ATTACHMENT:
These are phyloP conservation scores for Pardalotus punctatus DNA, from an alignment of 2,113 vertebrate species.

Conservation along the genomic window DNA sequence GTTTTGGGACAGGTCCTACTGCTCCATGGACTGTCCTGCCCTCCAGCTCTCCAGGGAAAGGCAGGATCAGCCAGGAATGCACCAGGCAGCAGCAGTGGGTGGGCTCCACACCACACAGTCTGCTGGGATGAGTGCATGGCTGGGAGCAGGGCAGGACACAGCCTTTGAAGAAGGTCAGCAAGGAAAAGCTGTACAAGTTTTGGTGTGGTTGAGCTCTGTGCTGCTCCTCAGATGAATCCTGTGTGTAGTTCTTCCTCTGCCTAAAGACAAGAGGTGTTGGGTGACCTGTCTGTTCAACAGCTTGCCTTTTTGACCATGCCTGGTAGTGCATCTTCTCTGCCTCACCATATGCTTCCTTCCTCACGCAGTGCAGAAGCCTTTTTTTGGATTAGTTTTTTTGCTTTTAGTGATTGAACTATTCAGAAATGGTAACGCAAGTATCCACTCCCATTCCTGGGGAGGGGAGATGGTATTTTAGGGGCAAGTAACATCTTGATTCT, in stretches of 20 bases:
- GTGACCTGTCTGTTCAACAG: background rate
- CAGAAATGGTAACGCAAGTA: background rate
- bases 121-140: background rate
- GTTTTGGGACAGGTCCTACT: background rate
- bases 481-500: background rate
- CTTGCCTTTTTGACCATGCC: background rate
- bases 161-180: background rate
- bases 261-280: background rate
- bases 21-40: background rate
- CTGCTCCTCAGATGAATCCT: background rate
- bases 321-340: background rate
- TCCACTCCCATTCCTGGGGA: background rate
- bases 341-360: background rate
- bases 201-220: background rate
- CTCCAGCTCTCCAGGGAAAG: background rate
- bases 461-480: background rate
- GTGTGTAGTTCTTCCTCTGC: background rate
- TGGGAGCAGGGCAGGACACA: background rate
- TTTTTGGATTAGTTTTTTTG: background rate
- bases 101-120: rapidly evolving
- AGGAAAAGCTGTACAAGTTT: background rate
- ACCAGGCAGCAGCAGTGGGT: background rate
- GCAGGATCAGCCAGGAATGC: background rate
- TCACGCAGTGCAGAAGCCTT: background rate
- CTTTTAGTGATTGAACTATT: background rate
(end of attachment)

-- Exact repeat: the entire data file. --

These are phyloP conservation scores for Pardalotus punctatus DNA, from an alignment of 2,113 vertebrate species.

Conservation along the genomic window DNA sequence GTTTTGGGACAGGTCCTACTGCTCCATGGACTGTCCTGCCCTCCAGCTCTCCAGGGAAAGGCAGGATCAGCCAGGAATGCACCAGGCAGCAGCAGTGGGTGGGCTCCACACCACACAGTCTGCTGGGATGAGTGCATGGCTGGGAGCAGGGCAGGACACAGCCTTTGAAGAAGGTCAGCAAGGAAAAGCTGTACAAGTTTTGGTGTGGTTGAGCTCTGTGCTGCTCCTCAGATGAATCCTGTGTGTAGTTCTTCCTCTGCCTAAAGACAAGAGGTGTTGGGTGACCTGTCTGTTCAACAGCTTGCCTTTTTGACCATGCCTGGTAGTGCATCTTCTCTGCCTCACCATATGCTTCCTTCCTCACGCAGTGCAGAAGCCTTTTTTTGGATTAGTTTTTTTGCTTTTAGTGATTGAACTATTCAGAAATGGTAACGCAAGTATCCACTCCCATTCCTGGGGAGGGGAGATGGTATTTTAGGGGCAAGTAACATCTTGATTCT, in stretches of 20 bases:
- GTGACCTGTCTGTTCAACAG: background rate
- CAGAAATGGTAACGCAAGTA: background rate
- bases 121-140: background rate
- GTTTTGGGACAGGTCCTACT: background rate
- bases 481-500: background rate
- CTTGCCTTTTTGACCATGCC: background rate
- bases 161-180: background rate
- bases 261-280: background rate
- bases 21-40: background rate
- CTGCTCCTCAGATGAATCCT: background rate
- bases 321-340: background rate
- TCCACTCCCATTCCTGGGGA: background rate
- bases 341-360: background rate
- bases 201-220: background rate
- CTCCAGCTCTCCAGGGAAAG: background rate
- bases 461-480: background rate
- GTGTGTAGTTCTTCCTCTGC: background rate
- TGGGAGCAGGGCAGGACACA: background rate
- TTTTTGGATTAGTTTTTTTG: background rate
- bases 101-120: rapidly evolving
- AGGAAAAGCTGTACAAGTTT: background rate
- ACCAGGCAGCAGCAGTGGGT: background rate
- GCAGGATCAGCCAGGAATGC: background rate
- TCACGCAGTGCAGAAGCCTT: background rate
- CTTTTAGTGATTGAACTATT: background rate